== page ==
- The Iowa Utilities Board rejected a third request from Clean Line Energy Partners (CLEP) to change the process for permitting the proposed Rock Island Clean Line high voltage transmission system designed to deliver electricity generated by Iowa wind to Midwestern and Eastern grid operators.
- CLEP asked the IUB to rule first on the need for the project and its route before deciding whether the developer should be granted the right to take land through the power of eminent domain to complete the approved route. A group of local landowners adamantly opposes granting CLEP that power.
- Iowa law and IUB regulations require the three decisions to be made in one proceeding except under unique circumstances. CLEP does not expect it can cost-effectively acquire rights of way along the line’s entire 500 mile route from willing landowners without the leverage of an IUB-approved and permitted route.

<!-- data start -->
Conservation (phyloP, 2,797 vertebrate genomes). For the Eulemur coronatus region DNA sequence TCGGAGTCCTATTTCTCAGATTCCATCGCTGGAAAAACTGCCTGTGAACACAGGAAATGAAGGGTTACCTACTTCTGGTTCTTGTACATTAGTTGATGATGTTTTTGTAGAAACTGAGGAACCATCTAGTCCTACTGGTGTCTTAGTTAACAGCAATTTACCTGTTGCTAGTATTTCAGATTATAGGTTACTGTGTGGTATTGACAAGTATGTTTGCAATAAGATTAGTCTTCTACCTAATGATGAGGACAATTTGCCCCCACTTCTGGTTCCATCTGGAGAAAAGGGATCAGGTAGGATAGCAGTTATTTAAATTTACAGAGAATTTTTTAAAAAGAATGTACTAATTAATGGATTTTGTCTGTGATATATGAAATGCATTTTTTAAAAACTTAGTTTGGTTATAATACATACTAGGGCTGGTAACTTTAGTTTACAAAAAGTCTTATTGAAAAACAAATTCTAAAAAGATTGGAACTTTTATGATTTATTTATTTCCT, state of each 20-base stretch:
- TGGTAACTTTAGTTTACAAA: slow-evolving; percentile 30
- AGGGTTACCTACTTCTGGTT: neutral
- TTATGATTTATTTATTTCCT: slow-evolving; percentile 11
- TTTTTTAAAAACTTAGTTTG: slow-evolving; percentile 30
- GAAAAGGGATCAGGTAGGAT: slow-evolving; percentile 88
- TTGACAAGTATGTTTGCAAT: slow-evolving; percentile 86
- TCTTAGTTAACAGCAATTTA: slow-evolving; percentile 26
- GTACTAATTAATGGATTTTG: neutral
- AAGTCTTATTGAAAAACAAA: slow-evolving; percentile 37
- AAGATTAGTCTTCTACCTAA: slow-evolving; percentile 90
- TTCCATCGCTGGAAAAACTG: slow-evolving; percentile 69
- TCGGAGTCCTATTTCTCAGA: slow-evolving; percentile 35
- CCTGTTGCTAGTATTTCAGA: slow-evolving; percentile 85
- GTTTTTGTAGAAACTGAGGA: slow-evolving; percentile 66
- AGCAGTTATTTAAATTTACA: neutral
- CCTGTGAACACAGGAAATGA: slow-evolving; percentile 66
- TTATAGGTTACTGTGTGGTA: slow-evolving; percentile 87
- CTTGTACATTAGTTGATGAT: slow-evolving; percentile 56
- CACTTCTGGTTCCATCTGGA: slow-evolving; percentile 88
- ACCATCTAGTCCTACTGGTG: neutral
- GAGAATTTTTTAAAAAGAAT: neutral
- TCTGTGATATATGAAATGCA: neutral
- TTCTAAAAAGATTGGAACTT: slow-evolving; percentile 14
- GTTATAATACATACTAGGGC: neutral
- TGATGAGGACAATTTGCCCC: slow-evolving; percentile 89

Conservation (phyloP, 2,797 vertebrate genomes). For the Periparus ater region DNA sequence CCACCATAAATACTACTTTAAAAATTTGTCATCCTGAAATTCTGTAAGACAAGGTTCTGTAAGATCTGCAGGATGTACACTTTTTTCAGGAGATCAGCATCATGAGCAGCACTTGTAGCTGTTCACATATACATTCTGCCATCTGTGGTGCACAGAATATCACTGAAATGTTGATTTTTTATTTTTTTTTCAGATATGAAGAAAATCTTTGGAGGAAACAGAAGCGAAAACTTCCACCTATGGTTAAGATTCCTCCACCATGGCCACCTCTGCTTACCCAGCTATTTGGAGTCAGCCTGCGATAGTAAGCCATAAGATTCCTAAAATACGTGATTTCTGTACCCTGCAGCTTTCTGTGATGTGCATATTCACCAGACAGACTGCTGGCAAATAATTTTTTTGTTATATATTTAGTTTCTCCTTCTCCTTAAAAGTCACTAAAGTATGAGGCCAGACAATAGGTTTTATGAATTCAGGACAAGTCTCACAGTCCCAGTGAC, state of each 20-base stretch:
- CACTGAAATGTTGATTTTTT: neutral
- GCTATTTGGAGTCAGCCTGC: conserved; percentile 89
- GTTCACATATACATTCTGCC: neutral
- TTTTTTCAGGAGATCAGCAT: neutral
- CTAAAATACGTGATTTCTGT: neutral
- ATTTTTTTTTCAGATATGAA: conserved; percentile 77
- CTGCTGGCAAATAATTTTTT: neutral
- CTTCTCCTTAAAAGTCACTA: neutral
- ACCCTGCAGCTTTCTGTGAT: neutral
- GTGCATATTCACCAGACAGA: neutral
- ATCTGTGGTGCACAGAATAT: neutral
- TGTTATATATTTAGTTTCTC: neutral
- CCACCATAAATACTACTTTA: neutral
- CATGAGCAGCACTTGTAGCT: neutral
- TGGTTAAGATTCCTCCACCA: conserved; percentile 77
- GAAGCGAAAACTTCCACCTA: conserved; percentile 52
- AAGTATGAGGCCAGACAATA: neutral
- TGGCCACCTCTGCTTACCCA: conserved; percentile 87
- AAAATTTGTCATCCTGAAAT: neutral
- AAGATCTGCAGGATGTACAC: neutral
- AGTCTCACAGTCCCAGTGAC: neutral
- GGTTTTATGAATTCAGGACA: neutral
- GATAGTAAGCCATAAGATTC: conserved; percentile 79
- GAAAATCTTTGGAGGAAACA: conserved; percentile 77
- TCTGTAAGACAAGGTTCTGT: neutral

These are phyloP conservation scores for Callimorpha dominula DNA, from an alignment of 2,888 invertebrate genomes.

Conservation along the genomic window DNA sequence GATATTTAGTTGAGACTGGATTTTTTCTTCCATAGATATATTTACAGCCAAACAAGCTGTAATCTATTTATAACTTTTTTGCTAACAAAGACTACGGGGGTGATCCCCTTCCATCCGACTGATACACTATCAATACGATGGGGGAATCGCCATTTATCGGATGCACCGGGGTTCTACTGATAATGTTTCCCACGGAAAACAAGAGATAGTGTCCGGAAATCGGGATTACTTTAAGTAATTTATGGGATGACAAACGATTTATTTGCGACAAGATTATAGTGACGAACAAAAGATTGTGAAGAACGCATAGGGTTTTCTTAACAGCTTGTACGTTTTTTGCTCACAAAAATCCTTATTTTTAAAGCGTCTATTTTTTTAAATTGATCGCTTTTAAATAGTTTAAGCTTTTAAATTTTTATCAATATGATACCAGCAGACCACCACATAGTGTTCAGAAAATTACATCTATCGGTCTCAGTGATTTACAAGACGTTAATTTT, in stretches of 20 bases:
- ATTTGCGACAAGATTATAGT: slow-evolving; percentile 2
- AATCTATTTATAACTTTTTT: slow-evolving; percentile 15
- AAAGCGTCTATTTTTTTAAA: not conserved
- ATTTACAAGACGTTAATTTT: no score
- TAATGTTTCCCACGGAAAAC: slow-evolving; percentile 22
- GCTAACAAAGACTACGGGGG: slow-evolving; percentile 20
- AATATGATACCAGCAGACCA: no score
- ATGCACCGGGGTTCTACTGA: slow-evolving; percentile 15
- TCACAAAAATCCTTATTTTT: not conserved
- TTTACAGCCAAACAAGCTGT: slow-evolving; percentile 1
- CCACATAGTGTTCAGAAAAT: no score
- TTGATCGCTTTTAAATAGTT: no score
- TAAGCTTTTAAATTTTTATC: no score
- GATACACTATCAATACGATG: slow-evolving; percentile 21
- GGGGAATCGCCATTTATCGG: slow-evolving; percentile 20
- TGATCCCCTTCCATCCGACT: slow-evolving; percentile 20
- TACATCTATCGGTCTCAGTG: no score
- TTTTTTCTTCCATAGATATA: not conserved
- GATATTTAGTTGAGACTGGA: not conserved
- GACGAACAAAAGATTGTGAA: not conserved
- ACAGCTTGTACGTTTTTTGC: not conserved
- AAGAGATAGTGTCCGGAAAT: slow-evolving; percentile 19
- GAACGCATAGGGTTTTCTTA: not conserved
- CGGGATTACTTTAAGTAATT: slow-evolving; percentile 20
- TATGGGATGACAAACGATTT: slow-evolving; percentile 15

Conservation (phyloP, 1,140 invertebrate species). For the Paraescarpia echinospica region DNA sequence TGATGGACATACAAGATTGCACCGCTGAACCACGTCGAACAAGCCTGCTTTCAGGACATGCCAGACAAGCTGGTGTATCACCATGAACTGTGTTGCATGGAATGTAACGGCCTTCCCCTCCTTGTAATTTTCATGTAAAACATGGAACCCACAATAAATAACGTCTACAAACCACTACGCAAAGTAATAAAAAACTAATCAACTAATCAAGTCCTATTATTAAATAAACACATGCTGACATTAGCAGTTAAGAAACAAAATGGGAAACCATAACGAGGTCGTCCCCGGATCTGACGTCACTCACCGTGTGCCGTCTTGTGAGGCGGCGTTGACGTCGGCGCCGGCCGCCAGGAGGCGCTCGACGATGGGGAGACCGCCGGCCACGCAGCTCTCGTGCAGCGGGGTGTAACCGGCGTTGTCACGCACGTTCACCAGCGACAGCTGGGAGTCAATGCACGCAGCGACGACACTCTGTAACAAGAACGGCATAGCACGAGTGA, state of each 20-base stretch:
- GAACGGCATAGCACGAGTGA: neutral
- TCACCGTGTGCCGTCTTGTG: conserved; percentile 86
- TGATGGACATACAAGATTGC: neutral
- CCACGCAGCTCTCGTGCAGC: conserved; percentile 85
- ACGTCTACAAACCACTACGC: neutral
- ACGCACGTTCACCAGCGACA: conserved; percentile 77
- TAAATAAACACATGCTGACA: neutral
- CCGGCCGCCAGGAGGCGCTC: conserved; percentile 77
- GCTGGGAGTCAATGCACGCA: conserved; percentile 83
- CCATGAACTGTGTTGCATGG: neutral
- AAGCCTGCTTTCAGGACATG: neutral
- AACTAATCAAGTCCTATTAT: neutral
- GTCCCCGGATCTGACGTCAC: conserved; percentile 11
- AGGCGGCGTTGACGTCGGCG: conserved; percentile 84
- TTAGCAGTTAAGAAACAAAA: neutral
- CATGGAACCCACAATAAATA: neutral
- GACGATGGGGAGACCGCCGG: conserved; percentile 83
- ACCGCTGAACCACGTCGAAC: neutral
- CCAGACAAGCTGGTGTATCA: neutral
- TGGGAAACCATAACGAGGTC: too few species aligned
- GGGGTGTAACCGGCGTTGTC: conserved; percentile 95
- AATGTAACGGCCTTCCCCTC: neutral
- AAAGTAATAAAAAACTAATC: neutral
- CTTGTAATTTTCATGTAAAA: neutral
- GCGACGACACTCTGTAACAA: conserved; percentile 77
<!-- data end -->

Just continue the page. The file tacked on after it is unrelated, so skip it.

The IUB indicated four categories of issues on which it based its ruling that the proceeding should not be bifurcated.
First, the IUB concluded, “a procedural schedule with two phases, divided as proposed by Clean Line, would not necessarily impair the constitutional rights of any party…” Second, it found “the issues for each hearing have been defined with sufficient specificity that clear notice could be given to all interested persons.”
The IUB’s conclusions on the third and fourth categories seem to have weighed heavily in its decision.
“While the phased approach would be more efficient for Clean Line," commissioners wrote, it is not more efficient or convenient for the affected landowners, who would be required to attend two separate hearings in order to be heard on all of the issues.”
And CLEP did not adequately address the IUB’s “concern that bifurcation of the hearing could have an adverse effect on the bargaining position of the affected landowners,” the regulators wrote.